When I was Ruby’s age, this time of year, just the mere sight of an ad for a “back to school” sale could ruin my whole day. I have always been the kind of anxiety-ridden neurotic for whom anticipation is far worse than the actual event, so in my memories, the end of July and the bulk of August were always tinged with stress and melancholy. When I would go to the K&B on the corner to aimlessly browse lip glosses and spray myself with Debbie Gibson perfume samples and was greeted with school supplies prominently displayed at the front of the store, I would always fall into deep depression.

I liked school itself well-enough, I guess – I was always a straight-A student, got along with my teachers, and had at least a handful of friends – but the sense of summer, of freedom, of late nights and lazy days slipping away from me unbidden plunged me into the kind of existential despair that only a fellow intense tween could fully comprehend.

Now that I am a grown-up myself, I still have a soft spot for summer. I have to go to work as usual, yes, but having the kids out of school still has a seriously pleasant effect on my life.

Alas, the best season is waning. School starts for my kids next week, and I am already bracing myself for the early wakeups, the homework tantrums, the crazy morning rush in which I scream, “PUT ON YOUR SHOES BRUSH YOUR TEETH GET YOUR BACKPACK YOU’RE GOING TO BE LATE HURRY UP!!!” on an endless loop.

I am not looking forward to the return of reading logs or carpool lane.

“What is it about carpool lane that turns normal boring moms into insane bitches?” my childless friend mused the other day after reading several back-to-school-themed Facebook posts.

“I hate to say this,” I told her, “but you really have to have kids to fully understand the horror of carpool line. Carpool line is a ring of hell.

I am definitely not eager to jump back into the petri dish of childhood illnesses, either. We had a solid four-week stretch last winter where one or both or all of us were sick with everything ranging from norovirus to walking pneumonia.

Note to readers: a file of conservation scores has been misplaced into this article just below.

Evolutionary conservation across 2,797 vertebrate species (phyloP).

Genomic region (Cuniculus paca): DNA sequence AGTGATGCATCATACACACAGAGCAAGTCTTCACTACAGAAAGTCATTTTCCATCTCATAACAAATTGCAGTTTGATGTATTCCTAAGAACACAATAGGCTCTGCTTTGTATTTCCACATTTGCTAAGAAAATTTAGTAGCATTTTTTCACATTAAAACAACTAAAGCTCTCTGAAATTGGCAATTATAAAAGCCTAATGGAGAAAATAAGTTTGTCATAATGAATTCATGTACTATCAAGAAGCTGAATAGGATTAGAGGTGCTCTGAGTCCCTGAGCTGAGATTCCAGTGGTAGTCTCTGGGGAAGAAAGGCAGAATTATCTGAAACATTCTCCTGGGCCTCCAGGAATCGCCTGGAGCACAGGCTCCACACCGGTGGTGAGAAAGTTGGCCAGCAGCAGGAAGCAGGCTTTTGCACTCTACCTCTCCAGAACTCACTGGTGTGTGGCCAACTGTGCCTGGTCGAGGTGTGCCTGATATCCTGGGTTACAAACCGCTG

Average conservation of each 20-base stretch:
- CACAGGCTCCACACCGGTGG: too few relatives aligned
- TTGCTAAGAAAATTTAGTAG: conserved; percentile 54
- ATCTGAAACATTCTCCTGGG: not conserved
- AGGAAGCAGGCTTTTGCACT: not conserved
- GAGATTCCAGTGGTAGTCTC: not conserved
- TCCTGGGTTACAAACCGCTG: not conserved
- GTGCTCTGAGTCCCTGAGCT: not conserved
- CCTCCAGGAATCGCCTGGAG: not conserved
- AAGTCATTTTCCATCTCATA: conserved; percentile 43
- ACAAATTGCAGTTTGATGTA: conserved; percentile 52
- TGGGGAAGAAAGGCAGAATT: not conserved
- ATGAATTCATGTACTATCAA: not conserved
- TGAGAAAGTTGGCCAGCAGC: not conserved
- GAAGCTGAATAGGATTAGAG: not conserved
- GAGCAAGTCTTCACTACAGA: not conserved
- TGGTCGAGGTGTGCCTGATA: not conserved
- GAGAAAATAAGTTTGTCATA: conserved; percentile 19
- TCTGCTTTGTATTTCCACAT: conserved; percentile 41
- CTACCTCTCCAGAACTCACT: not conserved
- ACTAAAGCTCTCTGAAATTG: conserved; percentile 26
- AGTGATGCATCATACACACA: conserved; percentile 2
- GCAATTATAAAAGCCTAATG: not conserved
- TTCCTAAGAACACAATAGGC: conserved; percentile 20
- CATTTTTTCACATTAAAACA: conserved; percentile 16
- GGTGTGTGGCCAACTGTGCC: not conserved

Looking on the bright side, though, it will be nice to have uniforms again, which limits the extent to which Ruby can throw the entire contents of her dresser onto the floor in disgust and then openly and dramatically despair that she has nothing at all to wear. It will be nice to come home on my lunch break to an empty house and watch true-crime shows all by myself. It will be nice to leave the kitchen relatively clean in the morning and come home to it still relatively clean instead of to a sink heaped with milk cups and burrito-crusted plates. It will be nice to have the kids back on a schedule where a reasonable bedtime is not 11:40 p.m.

Georgia, who is starting pre-K, is entirely enthusiastic about school. “I am excited to see my friends! I miss them! And I am in Ms. Roohi’s class, and I am going to be a Kanga-Roohi! And we will get treats! And we have a tree house in the classroom! With my friends! And I will write my name on the board: G-E-O-R-G-I-A! That spells my name! Georgia! And I will eat lunch in the cafeteria! I LOVE PEARS! AND CHICKEN! AND RED BEANS AND RIIIIIIIICE!”

Ruby … well. She is starting fourth grade, and her emotions are more like mine at her age. It’s not all bad. She got the teacher she wanted, and she has many of her friends in her class. She’s taken her AR tests on summer reading and done her 32-page math packet. She likes her new backpack, and she’s sorted through her uniforms to see what still fits. She’s resigned to her fate.

But, as of press time, she is still without comment.

“I’m mostly pretending it’s not happening, Mom,” she said. “I don’t want to talk about it.”

I get that. I don’t know whether anxiety or denial is a healthier emotion, but Ruby and I are not very different when it comes to back to school time – then or now.


Are you back at school yet? Are you happy or sad about it?